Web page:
What is the difference between ryokan and minshuku? 旅館と民宿の違いとは？
Traditional inn or guest room
Japan offers several forms of traditional accommodation. Among these, ryokan and minshuku are popular with travelers looking for authenticity. Here are their features and differences.
Ryokan and minshuku are part of a wide range of accommodation options for travelers to Japan . Pilgrimage aristocrats, merchants, samurai, monks, pilgrims, spa guests and tourists have long walked the plains and mountains of the Archipelago. From the modest rooms made available to travelers in Buddhist temples to the first ryokan offering bed and breakfast in an idyllic setting, this offer has evolved over the centuries. Far from western business hotels or hotels, ryokan and minshuku are a unique experience.
Ryokan: Japanese-style luxury accommodation
Sleeping in a ryokan means taking a trip to the Japan of yesteryear , discovering the hushed and refined universe of these unique accommodations that Japanese poets and writers have praised so much.
Ryokan (literally "travel building") are traditional Japanese inns . There are about 60,000 of them throughout the archipelago.
Often located in the heart of nature and near hot springs , the buildings are made of traditional materials: wood and bamboo. The rooms have tatami floors and rice paper partitions.
Arriving at a ryokan is an experience in itself. The hostess, okami , dressed in a kimono, comes to welcome the guests. Once you take your shoes off , put on the slippers made available at the entrance. An employee, still in a kimono, then comes to take over from the okami and accompany the customers to their room.
- Read also: The habits and customs of the ryokan
This often includes a small veranda with a view. While serving tea, the employee will inform the hosts, with great reverence and multiple bows, of the meal times (often fixed) and the opening hours of the common baths, in particular the alternating hours of the use of the baths. pools between men and women.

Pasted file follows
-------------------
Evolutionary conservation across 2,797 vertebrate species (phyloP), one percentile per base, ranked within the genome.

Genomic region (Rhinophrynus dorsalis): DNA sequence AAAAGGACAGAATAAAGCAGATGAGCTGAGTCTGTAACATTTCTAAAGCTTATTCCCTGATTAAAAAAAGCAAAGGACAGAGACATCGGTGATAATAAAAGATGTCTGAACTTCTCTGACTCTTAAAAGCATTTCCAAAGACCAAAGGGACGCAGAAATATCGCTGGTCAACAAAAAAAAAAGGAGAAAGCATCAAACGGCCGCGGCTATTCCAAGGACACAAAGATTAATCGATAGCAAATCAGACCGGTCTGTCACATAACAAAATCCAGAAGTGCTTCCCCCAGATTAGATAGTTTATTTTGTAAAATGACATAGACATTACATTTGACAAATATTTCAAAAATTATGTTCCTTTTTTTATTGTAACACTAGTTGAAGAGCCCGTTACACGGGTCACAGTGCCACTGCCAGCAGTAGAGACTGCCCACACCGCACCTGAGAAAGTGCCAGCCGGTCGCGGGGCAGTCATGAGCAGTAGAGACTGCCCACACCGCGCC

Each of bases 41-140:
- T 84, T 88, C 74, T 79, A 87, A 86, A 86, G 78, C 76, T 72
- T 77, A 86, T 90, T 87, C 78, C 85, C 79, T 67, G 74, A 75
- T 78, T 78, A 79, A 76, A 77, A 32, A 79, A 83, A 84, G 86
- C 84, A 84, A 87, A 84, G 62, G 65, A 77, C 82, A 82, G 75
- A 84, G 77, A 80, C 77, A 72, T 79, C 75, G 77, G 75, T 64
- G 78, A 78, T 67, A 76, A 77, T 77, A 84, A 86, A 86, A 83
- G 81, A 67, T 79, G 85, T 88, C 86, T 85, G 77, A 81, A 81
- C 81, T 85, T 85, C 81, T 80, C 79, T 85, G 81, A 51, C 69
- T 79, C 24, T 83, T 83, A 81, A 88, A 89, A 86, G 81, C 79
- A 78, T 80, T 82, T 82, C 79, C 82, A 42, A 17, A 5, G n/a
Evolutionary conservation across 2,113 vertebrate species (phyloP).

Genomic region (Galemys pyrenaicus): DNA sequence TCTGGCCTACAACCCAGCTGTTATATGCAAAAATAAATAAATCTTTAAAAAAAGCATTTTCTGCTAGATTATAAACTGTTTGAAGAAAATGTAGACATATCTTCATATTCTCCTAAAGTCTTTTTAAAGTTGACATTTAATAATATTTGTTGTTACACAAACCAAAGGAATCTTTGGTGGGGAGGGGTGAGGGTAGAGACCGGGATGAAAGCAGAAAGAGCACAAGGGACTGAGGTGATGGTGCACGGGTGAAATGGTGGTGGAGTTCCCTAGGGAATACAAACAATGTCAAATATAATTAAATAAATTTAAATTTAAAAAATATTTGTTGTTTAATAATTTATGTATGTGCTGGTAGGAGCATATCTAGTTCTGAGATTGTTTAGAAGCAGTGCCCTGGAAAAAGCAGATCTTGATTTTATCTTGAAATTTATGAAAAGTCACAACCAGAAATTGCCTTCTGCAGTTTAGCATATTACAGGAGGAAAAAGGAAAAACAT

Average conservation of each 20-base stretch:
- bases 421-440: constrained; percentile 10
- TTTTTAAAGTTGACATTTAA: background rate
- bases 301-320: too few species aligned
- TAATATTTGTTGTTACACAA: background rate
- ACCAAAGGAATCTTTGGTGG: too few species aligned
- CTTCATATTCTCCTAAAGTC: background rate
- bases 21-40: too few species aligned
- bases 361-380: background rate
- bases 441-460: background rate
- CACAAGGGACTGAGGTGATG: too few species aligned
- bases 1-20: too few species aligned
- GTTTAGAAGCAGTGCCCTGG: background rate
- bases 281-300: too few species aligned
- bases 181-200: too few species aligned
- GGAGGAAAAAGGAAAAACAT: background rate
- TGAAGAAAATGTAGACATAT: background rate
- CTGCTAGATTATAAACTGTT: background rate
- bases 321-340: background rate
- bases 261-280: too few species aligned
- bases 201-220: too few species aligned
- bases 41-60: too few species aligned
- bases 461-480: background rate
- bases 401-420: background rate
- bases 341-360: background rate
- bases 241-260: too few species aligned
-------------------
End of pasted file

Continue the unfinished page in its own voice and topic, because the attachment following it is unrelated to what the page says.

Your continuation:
Meals (dinner and breakfast) are often served in the room, on a low table. Dinner, kaiseki ryori (Japanese haute cuisine) style, is a real feast. The breakfast is also very generous and consists, among other things, of rice and fish.
- Also read: Japanese breakfast
After dinner, a maid comes to clear the table and put out the futons . The next morning, customers fold them up and put them in a corner before they are served breakfast.
The ryokan always have common baths (most often supplied with spring water). The most luxurious offer rooms with private bathrooms and even private rotenburo (outside baths). A yukata is made available to customers and can be used as pajamas.
Usually, arrival at a ryokan is not before 4:00 p.m. or after 7:00 p.m. (due to dinner time) and departure no later than 10 a.m. The ryokan are closed at night.
Rates start at around 10,000 yen (€ 85) per night per person with half board.
Minshuku: homestay accommodation
The minshuku are the equivalent of guesthouses, there are about 20,000 all over Japan. These are generally farms located in the countryside or in the mountains , or fishermen's houses by the sea , sometimes in very remote places, but more often near hot springs .
Sleeping in this kind of family establishment offers the opportunity to live in a Japanese house - often typical - and to make contact with the Japanese .
Less luxurious than the ryokan , the minshuku have the toilets and the bathroom (with a large basin as in the public baths) most often shared. Usually there are no towels or yukata . Unlike hostels, guests have to go out and lay out their futon themselves for the night.
- Read also: cheap accommodation in Japan
Meals (dinner and breakfast) are generally taken with other travelers and sometimes one or more family members, at a fixed time. They serve delicious and hearty family cuisine made with local products.
A room in a minshuku costs around 6,000 to 9,000 yen (between 50 and 75 €), with half board.